Much of our modern understanding of physics and astronomy is owed to Newton’s work.
Sir Isaac Newton is considered by many to be one of the most important scientists to have ever lived. Despite a troubled youth and some bitter rivalries in adulthood, his contributions to the world of science are perhaps unprecedented in their scope and application.
Born prematurely on Christmas day in 1642, his childhood was thrown into turmoil at the age of three when his single mother left to raise a second family. He was left to the care of his grandmother in Woolsthorpe, Lincolnshire, until his mother’s return in 1653, although by then their separation coupled with his hatred for his step father would have serious implications on his later life.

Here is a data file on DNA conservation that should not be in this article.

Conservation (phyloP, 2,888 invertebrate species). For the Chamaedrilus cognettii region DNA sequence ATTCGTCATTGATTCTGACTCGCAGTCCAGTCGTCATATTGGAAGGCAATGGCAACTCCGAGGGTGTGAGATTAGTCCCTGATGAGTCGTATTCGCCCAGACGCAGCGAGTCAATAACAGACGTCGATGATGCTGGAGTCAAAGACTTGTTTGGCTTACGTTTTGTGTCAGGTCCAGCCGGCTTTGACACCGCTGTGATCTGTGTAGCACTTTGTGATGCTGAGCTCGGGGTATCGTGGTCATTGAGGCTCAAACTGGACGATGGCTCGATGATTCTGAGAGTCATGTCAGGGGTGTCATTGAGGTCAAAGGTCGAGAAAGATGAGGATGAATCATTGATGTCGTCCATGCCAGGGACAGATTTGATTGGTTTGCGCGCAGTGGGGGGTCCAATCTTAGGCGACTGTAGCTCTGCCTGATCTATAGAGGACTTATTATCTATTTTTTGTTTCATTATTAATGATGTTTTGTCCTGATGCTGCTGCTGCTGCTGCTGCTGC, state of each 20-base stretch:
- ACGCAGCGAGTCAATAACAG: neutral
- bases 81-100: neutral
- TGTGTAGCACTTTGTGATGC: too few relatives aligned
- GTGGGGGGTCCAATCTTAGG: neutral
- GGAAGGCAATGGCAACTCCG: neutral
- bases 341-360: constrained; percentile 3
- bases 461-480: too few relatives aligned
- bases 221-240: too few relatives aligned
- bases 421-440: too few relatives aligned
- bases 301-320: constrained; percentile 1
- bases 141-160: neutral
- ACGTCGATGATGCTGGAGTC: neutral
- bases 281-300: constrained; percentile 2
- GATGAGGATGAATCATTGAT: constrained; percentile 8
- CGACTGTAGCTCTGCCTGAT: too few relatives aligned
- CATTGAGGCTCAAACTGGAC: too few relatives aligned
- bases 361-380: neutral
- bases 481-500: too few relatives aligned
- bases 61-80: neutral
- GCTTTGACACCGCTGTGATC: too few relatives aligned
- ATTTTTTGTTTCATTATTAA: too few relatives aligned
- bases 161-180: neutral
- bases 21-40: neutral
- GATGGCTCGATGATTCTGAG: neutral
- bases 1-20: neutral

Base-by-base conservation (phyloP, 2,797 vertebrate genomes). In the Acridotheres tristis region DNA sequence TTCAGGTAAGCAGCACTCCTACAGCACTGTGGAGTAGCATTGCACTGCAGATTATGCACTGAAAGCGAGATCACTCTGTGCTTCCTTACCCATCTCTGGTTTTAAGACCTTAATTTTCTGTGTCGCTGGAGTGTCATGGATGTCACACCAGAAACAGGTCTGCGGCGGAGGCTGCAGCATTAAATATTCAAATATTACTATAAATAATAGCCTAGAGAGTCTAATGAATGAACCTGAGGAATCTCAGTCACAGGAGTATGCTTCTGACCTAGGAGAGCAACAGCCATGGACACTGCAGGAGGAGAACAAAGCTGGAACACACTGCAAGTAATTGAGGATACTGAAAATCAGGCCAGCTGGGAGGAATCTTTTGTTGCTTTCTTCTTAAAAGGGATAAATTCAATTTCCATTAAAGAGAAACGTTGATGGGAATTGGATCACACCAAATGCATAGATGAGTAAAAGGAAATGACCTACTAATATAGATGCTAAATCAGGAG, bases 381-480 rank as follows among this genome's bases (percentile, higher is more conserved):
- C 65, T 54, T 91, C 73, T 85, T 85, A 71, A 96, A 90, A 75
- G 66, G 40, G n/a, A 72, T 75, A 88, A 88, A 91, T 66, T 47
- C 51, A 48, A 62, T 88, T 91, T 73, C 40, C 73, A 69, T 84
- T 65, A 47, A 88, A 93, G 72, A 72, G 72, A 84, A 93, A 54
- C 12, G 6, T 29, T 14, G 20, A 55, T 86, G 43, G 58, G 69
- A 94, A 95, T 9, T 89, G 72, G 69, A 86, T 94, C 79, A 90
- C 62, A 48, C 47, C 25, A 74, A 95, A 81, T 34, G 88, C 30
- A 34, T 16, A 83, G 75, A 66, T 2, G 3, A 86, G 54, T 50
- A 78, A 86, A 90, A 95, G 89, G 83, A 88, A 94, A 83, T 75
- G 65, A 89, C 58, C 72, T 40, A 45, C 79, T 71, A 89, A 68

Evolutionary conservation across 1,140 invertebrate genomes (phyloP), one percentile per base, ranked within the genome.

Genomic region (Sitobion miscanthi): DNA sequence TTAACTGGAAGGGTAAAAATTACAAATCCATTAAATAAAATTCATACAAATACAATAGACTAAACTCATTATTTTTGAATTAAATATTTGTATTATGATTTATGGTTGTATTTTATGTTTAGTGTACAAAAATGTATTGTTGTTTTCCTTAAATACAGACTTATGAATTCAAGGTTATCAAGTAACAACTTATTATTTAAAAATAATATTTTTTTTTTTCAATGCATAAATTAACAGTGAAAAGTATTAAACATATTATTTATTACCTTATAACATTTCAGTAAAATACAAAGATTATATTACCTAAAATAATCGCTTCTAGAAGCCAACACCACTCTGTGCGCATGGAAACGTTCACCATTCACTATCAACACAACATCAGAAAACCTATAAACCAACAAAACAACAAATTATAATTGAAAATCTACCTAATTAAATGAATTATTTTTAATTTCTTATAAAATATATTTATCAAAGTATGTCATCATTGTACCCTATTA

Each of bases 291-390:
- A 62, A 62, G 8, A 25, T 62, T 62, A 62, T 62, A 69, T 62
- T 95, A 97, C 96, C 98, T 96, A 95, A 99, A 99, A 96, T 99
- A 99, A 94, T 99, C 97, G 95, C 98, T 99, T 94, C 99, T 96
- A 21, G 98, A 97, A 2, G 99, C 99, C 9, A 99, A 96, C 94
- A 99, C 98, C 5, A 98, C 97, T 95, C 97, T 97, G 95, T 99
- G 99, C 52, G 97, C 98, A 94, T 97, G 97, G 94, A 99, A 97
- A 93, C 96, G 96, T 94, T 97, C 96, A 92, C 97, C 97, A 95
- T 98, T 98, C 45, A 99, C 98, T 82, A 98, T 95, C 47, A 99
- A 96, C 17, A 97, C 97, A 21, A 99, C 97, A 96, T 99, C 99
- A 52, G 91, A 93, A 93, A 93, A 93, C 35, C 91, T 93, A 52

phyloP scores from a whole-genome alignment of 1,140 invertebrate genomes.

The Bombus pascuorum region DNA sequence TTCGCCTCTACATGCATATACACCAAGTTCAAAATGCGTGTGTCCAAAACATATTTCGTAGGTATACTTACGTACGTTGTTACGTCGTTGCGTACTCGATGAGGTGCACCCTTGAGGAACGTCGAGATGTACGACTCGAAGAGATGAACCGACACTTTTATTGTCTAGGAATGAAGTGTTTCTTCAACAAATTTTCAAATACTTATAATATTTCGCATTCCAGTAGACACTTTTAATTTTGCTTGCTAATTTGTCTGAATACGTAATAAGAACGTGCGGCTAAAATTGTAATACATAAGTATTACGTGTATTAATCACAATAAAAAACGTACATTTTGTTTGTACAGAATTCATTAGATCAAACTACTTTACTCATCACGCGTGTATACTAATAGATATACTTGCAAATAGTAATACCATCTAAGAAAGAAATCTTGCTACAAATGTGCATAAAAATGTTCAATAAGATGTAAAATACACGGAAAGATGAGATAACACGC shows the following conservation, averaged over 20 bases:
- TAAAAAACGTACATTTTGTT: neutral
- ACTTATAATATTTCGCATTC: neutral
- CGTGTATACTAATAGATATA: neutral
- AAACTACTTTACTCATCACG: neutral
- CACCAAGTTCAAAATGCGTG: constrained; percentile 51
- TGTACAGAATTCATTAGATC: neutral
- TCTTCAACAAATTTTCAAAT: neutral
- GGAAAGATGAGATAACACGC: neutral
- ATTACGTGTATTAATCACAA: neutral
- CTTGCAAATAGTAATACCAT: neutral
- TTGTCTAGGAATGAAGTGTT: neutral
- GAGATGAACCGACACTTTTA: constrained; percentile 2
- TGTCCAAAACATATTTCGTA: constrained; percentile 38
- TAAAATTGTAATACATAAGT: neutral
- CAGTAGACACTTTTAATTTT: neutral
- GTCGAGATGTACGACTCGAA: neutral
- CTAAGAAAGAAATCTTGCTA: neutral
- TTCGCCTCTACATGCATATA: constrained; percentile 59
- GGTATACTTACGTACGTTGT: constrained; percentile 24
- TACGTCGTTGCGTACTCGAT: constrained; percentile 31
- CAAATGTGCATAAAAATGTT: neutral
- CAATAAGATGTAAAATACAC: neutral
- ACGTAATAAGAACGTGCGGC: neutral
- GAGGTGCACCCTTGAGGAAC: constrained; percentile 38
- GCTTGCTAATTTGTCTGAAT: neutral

After rejecting the chance to follow in his father’s footsteps to become a farmer, a profession Newton was not remotely interested in pursuing, he was accepted to Cambridge University in June 1661. Here he came into his element, although largely unbeknownst to his professors at the time as he preferred to study privately. In 1665, having earned his bachelor’s degree, he was able to continue working alone in unusual circumstances when the university was closed ...